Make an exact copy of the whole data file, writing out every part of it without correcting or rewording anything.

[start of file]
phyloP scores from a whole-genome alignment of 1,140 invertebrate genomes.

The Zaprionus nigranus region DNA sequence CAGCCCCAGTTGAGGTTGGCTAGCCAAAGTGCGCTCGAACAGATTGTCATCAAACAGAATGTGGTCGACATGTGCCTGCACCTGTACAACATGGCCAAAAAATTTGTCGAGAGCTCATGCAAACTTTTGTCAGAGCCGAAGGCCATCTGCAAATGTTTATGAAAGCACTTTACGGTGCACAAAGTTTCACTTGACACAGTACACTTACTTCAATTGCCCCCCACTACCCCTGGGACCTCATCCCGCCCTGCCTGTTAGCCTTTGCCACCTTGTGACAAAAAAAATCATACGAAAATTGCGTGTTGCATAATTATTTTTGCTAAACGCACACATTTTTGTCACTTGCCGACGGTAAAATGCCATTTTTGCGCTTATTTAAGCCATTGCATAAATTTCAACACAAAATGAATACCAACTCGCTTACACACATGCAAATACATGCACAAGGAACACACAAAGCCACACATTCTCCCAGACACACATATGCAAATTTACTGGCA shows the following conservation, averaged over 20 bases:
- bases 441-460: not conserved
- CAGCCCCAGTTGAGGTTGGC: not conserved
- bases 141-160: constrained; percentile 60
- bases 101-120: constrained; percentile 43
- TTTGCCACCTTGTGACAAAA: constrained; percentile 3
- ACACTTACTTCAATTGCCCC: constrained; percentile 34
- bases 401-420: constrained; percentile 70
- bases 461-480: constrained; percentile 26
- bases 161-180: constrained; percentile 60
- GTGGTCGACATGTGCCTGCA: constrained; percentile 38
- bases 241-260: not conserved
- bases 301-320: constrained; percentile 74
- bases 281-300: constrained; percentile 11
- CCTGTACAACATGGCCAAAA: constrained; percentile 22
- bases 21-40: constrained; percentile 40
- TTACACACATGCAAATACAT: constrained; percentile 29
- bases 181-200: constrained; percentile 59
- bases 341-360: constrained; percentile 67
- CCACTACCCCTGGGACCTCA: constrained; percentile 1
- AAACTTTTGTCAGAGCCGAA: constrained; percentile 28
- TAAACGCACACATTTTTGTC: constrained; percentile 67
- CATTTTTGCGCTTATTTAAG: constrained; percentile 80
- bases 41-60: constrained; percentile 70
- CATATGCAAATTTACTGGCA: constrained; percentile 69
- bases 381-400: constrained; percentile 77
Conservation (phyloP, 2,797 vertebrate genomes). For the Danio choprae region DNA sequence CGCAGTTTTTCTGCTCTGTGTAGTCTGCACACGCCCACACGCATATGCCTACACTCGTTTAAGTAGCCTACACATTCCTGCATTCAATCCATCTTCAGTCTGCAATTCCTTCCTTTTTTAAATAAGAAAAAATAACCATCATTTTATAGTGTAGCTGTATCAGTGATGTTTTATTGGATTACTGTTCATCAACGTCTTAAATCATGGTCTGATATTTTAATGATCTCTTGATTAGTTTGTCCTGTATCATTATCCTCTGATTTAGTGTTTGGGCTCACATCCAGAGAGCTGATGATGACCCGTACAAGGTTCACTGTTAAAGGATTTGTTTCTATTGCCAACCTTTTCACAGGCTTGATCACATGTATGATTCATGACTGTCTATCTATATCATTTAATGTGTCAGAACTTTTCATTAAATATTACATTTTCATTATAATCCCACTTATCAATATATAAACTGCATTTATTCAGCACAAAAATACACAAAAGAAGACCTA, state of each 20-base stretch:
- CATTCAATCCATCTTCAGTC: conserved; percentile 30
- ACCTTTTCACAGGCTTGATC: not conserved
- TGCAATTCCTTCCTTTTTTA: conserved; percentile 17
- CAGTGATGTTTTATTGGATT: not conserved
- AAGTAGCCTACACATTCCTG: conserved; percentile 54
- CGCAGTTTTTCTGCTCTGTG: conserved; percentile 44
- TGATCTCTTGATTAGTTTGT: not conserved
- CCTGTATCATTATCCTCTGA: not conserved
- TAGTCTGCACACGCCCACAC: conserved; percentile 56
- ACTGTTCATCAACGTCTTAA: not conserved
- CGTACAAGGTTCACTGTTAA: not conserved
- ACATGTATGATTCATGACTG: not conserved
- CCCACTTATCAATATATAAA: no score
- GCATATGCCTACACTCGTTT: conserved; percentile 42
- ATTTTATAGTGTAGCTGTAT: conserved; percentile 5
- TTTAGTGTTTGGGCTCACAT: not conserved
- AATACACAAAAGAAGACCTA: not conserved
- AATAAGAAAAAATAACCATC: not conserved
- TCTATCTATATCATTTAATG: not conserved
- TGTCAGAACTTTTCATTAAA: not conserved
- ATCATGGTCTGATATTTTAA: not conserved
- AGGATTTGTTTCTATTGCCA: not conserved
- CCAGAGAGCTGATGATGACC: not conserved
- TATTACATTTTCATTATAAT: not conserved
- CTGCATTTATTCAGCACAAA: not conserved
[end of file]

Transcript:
phyloP scores from a whole-genome alignment of 1,140 invertebrate genomes.

The Zaprionus nigranus region DNA sequence CAGCCCCAGTTGAGGTTGGCTAGCCAAAGTGCGCTCGAACAGATTGTCATCAAACAGAATGTGGTCGACATGTGCCTGCACCTGTACAACATGGCCAAAAAATTTGTCGAGAGCTCATGCAAACTTTTGTCAGAGCCGAAGGCCATCTGCAAATGTTTATGAAAGCACTTTACGGTGCACAAAGTTTCACTTGACACAGTACACTTACTTCAATTGCCCCCCACTACCCCTGGGACCTCATCCCGCCCTGCCTGTTAGCCTTTGCCACCTTGTGACAAAAAAAATCATACGAAAATTGCGTGTTGCATAATTATTTTTGCTAAACGCACACATTTTTGTCACTTGCCGACGGTAAAATGCCATTTTTGCGCTTATTTAAGCCATTGCATAAATTTCAACACAAAATGAATACCAACTCGCTTACACACATGCAAATACATGCACAAGGAACACACAAAGCCACACATTCTCCCAGACACACATATGCAAATTTACTGGCA shows the following conservation, averaged over 20 bases:
- bases 441-460: not conserved
- CAGCCCCAGTTGAGGTTGGC: not conserved
- bases 141-160: constrained; percentile 60
- bases 101-120: constrained; percentile 43
- TTTGCCACCTTGTGACAAAA: constrained; percentile 3
- ACACTTACTTCAATTGCCCC: constrained; percentile 34
- bases 401-420: constrained; percentile 70
- bases 461-480: constrained; percentile 26
- bases 161-180: constrained; percentile 60
- GTGGTCGACATGTGCCTGCA: constrained; percentile 38
- bases 241-260: not conserved
- bases 301-320: constrained; percentile 74
- bases 281-300: constrained; percentile 11
- CCTGTACAACATGGCCAAAA: constrained; percentile 22
- bases 21-40: constrained; percentile 40
- TTACACACATGCAAATACAT: constrained; percentile 29
- bases 181-200: constrained; percentile 59
- bases 341-360: constrained; percentile 67
- CCACTACCCCTGGGACCTCA: constrained; percentile 1
- AAACTTTTGTCAGAGCCGAA: constrained; percentile 28
- TAAACGCACACATTTTTGTC: constrained; percentile 67
- CATTTTTGCGCTTATTTAAG: constrained; percentile 80
- bases 41-60: constrained; percentile 70
- CATATGCAAATTTACTGGCA: constrained; percentile 69
- bases 381-400: constrained; percentile 77
Conservation (phyloP, 2,797 vertebrate genomes). For the Danio choprae region DNA sequence CGCAGTTTTTCTGCTCTGTGTAGTCTGCACACGCCCACACGCATATGCCTACACTCGTTTAAGTAGCCTACACATTCCTGCATTCAATCCATCTTCAGTCTGCAATTCCTTCCTTTTTTAAATAAGAAAAAATAACCATCATTTTATAGTGTAGCTGTATCAGTGATGTTTTATTGGATTACTGTTCATCAACGTCTTAAATCATGGTCTGATATTTTAATGATCTCTTGATTAGTTTGTCCTGTATCATTATCCTCTGATTTAGTGTTTGGGCTCACATCCAGAGAGCTGATGATGACCCGTACAAGGTTCACTGTTAAAGGATTTGTTTCTATTGCCAACCTTTTCACAGGCTTGATCACATGTATGATTCATGACTGTCTATCTATATCATTTAATGTGTCAGAACTTTTCATTAAATATTACATTTTCATTATAATCCCACTTATCAATATATAAACTGCATTTATTCAGCACAAAAATACACAAAAGAAGACCTA, state of each 20-base stretch:
- CATTCAATCCATCTTCAGTC: conserved; percentile 30
- ACCTTTTCACAGGCTTGATC: not conserved
- TGCAATTCCTTCCTTTTTTA: conserved; percentile 17
- CAGTGATGTTTTATTGGATT: not conserved
- AAGTAGCCTACACATTCCTG: conserved; percentile 54
- CGCAGTTTTTCTGCTCTGTG: conserved; percentile 44
- TGATCTCTTGATTAGTTTGT: not conserved
- CCTGTATCATTATCCTCTGA: not conserved
- TAGTCTGCACACGCCCACAC: conserved; percentile 56
- ACTGTTCATCAACGTCTTAA: not conserved
- CGTACAAGGTTCACTGTTAA: not conserved
- ACATGTATGATTCATGACTG: not conserved
- CCCACTTATCAATATATAAA: no score
- GCATATGCCTACACTCGTTT: conserved; percentile 42
- ATTTTATAGTGTAGCTGTAT: conserved; percentile 5
- TTTAGTGTTTGGGCTCACAT: not conserved
- AATACACAAAAGAAGACCTA: not conserved
- AATAAGAAAAAATAACCATC: not conserved
- TCTATCTATATCATTTAATG: not conserved
- TGTCAGAACTTTTCATTAAA: not conserved
- ATCATGGTCTGATATTTTAA: not conserved
- AGGATTTGTTTCTATTGCCA: not conserved
- CCAGAGAGCTGATGATGACC: not conserved
- TATTACATTTTCATTATAAT: not conserved
- CTGCATTTATTCAGCACAAA: not conserved